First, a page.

New Jersey Bankruptcy Court Holds That Tax Sale Foreclosure May Constitute a Fraudulent Conveyance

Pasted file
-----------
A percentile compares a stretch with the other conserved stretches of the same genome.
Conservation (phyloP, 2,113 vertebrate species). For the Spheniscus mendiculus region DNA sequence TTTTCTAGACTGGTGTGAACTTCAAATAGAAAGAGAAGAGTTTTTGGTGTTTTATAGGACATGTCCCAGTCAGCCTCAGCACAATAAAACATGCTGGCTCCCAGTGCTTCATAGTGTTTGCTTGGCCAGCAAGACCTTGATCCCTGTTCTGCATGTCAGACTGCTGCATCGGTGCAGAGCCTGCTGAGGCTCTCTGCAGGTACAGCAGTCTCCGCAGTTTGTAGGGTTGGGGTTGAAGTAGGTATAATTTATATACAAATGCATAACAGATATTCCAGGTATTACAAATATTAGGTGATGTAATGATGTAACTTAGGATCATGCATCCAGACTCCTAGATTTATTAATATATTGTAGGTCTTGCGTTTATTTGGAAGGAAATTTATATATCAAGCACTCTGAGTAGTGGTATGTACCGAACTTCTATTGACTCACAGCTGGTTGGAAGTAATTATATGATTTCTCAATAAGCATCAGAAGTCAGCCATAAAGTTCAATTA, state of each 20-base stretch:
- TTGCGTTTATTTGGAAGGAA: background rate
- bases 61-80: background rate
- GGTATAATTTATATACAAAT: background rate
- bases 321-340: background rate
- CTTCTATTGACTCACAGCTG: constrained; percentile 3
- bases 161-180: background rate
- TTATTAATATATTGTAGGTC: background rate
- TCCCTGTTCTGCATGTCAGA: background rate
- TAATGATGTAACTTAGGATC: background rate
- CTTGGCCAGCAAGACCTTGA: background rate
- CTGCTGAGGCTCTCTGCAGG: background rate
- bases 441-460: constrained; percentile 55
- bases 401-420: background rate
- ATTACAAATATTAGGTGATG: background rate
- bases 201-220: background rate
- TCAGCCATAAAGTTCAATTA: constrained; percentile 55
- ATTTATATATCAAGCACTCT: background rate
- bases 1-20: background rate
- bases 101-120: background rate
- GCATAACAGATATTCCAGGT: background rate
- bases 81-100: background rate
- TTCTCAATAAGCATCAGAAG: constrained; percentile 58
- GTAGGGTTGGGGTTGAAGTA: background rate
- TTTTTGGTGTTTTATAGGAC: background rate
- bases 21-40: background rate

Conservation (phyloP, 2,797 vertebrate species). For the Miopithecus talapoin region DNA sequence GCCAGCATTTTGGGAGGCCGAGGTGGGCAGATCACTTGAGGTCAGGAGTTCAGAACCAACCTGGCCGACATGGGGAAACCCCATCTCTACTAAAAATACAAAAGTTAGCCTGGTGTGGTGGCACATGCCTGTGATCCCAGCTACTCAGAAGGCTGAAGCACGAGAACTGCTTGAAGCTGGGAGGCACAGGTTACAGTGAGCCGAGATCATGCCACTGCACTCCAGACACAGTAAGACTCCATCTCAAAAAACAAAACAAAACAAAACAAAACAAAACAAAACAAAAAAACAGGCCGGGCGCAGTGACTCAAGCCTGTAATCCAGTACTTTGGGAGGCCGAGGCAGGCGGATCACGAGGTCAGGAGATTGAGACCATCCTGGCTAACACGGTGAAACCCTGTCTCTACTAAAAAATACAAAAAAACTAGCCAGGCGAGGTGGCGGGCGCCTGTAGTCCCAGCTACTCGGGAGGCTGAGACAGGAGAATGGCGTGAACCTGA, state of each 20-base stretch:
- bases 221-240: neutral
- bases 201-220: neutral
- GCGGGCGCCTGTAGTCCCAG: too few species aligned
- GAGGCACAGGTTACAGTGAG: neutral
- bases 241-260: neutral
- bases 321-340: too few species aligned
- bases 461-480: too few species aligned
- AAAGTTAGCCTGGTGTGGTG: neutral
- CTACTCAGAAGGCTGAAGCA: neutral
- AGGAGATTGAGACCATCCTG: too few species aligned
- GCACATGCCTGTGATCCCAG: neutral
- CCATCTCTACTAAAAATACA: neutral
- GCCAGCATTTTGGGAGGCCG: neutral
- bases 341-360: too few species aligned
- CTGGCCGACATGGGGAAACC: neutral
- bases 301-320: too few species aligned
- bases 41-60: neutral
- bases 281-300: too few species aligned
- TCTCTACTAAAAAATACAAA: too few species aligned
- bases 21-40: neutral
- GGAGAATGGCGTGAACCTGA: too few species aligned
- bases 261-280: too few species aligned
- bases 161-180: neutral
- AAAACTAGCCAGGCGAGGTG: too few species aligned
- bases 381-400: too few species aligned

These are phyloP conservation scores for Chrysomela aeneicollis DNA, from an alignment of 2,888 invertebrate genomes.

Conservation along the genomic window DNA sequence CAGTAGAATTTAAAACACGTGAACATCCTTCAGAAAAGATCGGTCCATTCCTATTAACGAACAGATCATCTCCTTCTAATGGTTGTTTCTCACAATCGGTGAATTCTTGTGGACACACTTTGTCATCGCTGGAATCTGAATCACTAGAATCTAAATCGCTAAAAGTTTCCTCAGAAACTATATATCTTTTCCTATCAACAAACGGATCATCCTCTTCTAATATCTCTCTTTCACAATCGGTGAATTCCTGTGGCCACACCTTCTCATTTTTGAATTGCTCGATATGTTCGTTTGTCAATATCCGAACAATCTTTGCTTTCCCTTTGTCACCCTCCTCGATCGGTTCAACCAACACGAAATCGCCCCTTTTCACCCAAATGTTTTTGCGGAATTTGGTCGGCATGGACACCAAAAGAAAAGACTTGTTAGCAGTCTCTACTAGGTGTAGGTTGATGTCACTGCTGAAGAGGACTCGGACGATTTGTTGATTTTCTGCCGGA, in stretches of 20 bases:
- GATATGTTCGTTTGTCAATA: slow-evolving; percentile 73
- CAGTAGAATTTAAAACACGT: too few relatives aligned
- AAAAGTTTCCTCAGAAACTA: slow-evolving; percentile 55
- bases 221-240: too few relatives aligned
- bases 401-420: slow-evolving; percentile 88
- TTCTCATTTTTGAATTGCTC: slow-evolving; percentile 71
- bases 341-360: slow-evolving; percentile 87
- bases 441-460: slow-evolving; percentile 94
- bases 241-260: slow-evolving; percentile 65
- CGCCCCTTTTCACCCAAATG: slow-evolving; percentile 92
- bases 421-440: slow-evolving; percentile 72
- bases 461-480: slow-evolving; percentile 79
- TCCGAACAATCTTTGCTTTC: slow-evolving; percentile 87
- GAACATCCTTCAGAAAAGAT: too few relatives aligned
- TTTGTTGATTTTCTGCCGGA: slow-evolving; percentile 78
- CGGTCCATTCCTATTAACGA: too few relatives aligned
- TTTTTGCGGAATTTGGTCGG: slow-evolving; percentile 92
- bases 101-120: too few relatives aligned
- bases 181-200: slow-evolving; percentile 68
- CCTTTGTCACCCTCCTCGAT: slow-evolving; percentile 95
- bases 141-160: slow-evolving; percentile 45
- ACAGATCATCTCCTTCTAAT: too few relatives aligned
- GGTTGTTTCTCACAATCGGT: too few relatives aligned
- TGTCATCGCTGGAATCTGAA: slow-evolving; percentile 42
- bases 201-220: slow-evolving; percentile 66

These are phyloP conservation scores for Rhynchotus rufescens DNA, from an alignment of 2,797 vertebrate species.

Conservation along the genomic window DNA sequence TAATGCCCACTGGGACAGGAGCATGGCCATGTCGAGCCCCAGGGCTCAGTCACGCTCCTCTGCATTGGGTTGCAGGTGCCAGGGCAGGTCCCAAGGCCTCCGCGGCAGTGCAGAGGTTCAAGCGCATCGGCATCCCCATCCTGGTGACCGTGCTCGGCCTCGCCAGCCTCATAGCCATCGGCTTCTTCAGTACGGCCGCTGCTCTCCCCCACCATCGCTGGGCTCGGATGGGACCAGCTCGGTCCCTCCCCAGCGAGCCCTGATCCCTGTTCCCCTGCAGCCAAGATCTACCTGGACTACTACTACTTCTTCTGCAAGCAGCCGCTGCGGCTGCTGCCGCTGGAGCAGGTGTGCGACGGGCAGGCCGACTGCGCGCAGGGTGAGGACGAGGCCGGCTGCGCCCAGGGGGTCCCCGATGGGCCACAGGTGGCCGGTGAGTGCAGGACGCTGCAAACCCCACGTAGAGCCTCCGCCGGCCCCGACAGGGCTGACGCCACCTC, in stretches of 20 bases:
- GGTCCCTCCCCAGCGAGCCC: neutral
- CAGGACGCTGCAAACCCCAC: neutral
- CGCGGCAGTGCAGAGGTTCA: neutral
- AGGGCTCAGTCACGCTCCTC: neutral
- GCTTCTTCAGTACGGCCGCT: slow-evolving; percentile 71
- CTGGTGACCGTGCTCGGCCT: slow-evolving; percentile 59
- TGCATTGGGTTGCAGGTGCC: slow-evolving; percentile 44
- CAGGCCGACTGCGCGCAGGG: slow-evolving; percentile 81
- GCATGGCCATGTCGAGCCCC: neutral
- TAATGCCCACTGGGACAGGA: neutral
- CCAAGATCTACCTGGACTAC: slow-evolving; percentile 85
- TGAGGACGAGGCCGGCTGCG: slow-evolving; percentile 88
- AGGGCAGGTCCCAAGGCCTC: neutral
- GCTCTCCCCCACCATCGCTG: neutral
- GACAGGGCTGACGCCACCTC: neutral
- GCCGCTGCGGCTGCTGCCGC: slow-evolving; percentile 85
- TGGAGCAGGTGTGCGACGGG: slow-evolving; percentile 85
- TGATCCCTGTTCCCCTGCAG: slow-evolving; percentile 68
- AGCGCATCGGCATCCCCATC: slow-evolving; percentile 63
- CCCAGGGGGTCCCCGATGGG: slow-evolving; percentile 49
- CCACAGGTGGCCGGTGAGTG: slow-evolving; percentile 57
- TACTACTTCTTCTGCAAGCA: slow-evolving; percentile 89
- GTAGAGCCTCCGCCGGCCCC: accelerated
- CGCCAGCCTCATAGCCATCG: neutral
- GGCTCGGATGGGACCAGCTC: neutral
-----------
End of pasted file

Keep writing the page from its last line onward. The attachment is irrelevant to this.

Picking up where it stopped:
In a decision that endorsed the Court’s previous holding of In re Berley, the United States Bankruptcy Court for the District of New Jersey again held that property acquired via a tax foreclosure judgment can be subject to attack as a fraudulent conveyance under 11 U.S.C. § 548.  See Matter of Varquez, 2013 WL 6578925 (Bankr. D.N.J. Dec. 13, 2013).  In Varquez, the Court distinguished the United State Supreme Court’s ruling in BFP v. Resolution Trust Corp., holding that BFP, which stated that the price received in a sale following a mortgage foreclosure meets the “reasonably equivalent value” standard for fraudulent conveyance purposes, was limited to the context of a mortgage foreclosure and the Supreme Court explicitly left open whether the ruling applied in tax sale foreclosures.  Because tax sale foreclosures do not encourage the same competitive bidding as a public auction relating to a mortgage foreclosure, the resulting transfer of title may not be for a reasonably equivalent value, a necessary requirement to avoid attack a transfer as a fraudulent conveyance.   The decision also runs contrary to New Jersey’s statutory scheme, as discussed in In re 2435 Plainfield Ave., Inc. 72 F.Supp.2d 482 (D.N.J. 1999), in which the Court held that tax foreclosure judgments cannot be attacked as fraudulent conveyances.  A post discussing the Berley holding can be found by clicking here.

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